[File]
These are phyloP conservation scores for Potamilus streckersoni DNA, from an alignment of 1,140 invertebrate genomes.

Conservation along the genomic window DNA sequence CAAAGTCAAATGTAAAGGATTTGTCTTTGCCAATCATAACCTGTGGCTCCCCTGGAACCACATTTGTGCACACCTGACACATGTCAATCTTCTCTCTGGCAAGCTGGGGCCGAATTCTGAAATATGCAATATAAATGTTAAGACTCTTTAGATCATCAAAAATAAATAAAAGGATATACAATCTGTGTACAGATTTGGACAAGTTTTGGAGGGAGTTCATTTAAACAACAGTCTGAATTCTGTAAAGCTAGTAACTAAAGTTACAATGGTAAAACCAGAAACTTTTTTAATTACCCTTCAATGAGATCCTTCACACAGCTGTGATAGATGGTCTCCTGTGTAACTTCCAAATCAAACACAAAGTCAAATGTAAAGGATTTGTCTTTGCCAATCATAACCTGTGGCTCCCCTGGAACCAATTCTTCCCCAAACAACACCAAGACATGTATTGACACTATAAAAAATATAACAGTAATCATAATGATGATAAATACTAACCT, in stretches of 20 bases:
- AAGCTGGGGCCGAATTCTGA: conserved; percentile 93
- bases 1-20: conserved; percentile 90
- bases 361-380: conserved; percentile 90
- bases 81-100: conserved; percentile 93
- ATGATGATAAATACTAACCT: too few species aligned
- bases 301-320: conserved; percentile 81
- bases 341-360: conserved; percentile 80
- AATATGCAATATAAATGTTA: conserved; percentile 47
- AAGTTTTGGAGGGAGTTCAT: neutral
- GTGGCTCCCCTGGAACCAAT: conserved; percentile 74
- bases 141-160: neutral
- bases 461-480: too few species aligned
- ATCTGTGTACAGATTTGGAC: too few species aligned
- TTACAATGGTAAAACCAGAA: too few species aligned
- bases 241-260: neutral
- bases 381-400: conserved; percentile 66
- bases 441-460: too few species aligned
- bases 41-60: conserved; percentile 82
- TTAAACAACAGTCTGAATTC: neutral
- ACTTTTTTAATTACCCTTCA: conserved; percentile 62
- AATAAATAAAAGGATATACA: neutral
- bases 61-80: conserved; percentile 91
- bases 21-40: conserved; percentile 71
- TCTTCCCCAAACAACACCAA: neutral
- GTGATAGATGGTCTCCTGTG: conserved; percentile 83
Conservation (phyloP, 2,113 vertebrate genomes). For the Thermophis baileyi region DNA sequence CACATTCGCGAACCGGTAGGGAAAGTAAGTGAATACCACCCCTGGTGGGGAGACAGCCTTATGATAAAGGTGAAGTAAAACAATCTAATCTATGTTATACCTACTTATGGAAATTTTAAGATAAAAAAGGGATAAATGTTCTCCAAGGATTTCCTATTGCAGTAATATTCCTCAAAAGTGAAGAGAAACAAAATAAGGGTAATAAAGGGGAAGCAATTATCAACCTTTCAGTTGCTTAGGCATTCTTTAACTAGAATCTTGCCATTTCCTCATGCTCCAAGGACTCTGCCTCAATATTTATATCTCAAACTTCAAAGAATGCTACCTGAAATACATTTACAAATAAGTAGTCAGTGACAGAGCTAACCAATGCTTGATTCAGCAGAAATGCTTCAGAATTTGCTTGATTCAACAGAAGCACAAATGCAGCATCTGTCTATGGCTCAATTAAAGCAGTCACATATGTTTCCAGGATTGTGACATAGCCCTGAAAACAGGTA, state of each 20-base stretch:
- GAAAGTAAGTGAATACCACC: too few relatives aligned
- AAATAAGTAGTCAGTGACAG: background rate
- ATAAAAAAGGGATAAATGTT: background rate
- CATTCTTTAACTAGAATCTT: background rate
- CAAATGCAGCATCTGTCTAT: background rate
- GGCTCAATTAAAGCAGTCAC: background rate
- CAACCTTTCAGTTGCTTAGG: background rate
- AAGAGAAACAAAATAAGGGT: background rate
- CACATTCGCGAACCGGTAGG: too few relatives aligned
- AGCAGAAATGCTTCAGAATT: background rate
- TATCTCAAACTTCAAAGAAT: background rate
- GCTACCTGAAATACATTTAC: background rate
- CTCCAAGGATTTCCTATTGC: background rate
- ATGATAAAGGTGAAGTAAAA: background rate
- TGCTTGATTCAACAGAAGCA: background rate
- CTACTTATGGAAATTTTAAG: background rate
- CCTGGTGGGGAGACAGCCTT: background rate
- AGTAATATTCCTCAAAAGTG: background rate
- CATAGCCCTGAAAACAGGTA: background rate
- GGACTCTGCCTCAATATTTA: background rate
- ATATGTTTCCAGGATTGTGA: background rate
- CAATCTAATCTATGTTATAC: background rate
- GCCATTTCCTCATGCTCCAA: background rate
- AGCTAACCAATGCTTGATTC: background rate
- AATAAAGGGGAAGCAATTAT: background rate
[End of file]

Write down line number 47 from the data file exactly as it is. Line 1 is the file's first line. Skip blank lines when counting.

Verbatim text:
- CATAGCCCTGAAAACAGGTA: background rate